6 Flexible and Adaptable Techniques Focused listening The minute paper The muddiest point The one-sentence summary Directed paraphrasing Applications cards
Focused Listening #1 Focuses student’s attention on a single important term, name or concept Purpose – tool for quickly determining what learners recall as the most important points related to a particular topic Can be used before, during or after relevant lesson
Procedure #1 Select topic or concept that class has just studied or is about to study and describe it in a word or brief phrase Write that word or phrase at the top of a sheet of paper as heading Set a time limit or a limit on number of items to write (2-3 minutes or 5-10 items)
Procedure #1 continued Adhere to limits – have students make a list of important words and phrases they can recall related to heading Collect list and study – Compare their list with your own – Related, unrelated, etc. Come back to students with information
#1 continued Other ideas – Give students focus topic along with homework – Allow students to work in small groups – Give your list out to student for their comparison – Have students keep a journal of focused lists
#1 continued Pros – Simple, flexible – See what students recall easily or not – If used before instruction, see what students already know about a topic Cons – Requires only recall – May not really understand concept
Minute Paper #2 Purpose – having students see what most significant things they are learning and what major questions are for faculty Most useful in lecture/discussion courses Good for courses that present a great deal of new information Easy to do and analyze
Procedure #2 Decide what to focus on and when to do paper (beginning or end – homework vs lecture) Write out your question either on a handout, transparency or prepare to write it on the board Hand out sheets of paper or handout itself Leave off student names (usually)
Procedure #2 Let students know how much time they have to write responses to question and when will get feedback Collect and analyze results Come back to students with results and any corrections (additional lecture, handouts, homework, etc.)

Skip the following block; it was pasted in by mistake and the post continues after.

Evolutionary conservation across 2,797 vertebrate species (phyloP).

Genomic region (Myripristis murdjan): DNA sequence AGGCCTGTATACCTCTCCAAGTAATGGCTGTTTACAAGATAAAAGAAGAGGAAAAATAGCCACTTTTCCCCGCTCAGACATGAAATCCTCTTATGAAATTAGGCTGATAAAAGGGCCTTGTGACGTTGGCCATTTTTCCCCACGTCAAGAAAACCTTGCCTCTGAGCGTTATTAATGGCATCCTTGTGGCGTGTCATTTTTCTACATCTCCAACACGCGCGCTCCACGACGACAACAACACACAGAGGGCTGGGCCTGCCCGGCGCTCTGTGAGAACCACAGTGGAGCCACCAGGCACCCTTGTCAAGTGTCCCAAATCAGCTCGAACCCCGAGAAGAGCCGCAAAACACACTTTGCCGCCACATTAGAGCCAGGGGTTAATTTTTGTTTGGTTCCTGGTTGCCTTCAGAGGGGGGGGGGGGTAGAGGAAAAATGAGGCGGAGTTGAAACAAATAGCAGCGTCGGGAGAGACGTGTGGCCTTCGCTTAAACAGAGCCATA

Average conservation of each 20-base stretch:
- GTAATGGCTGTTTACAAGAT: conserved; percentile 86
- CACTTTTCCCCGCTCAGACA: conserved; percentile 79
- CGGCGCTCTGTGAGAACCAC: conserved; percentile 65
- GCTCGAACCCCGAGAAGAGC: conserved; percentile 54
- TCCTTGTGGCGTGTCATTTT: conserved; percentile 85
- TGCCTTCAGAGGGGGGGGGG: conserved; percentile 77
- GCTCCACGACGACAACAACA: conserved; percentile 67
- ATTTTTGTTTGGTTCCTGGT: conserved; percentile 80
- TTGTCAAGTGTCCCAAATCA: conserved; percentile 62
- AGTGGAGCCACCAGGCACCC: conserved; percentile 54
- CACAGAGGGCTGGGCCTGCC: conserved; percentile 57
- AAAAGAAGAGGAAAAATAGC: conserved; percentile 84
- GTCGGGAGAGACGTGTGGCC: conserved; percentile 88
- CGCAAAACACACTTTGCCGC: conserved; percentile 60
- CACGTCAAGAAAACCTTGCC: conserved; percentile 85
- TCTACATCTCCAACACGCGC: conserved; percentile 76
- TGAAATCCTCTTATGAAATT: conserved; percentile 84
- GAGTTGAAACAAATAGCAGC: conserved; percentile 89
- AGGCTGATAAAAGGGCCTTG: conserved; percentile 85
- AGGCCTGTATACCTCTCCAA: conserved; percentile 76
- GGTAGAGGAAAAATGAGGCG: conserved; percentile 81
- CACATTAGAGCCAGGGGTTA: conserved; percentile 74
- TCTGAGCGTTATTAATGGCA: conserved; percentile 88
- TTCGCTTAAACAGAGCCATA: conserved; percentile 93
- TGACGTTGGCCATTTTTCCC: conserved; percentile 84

#2 continued Other ideas – Only have student write 1 important point – Close concepts – “most powerful image”, “most convincing argument”, “most surprising information”, “most memorable character”, “most disturbing idea” – Have student discuss what they wrote in small groups
#2 continued Pros – Immediate mid-course feedback that allow quick response to students – Responses can be read, tabulated and analyzed quickly – Faculty demonstrate respect for and interest in student feedback – Allows students to compare their responses to class as a whole
#2 continued Cons – If overused or poorly used, students will begin to view technique as a gimmick – It is more difficult than it may seem to prepare questions that can be immediately and clearly comprehended and quickly answered
Muddiest Point #3 Simplest technique and very effective Purpose – provides feedback on what students find least clear or most confusing Helps faculty learn what students are most difficult for students to learn Well suited to lower-division and even large classes
#3 Procedure Decide what you want feedback on – the entire class lecture, one module, discussion, presentation Do this at the end of the class period Pass out slips of paper or index cards Ask students for the “muddiest point” – “most confusing point”, etc.
#3 procedure continued Collect responses on the way out Analyze responses Come back to students with corrective action – maybe a bit more lecture, handouts, etc.
#3 continued Other ideas – Have this done with a homework assignment at beginning of class – Ask students to read each other’s drafts and point out muddiest point in draft – Let students know that some of your exam questions will concern the muddy points you have responded to in class
#3 continued Pros – Quick, simple and easy to do – Students will respond if even shy in class – Give faculty a “snapshot” diagnosis of what students are finding difficult to learn – Faculty can see material through student’s eyes – Students can internalize this and help with self- assessment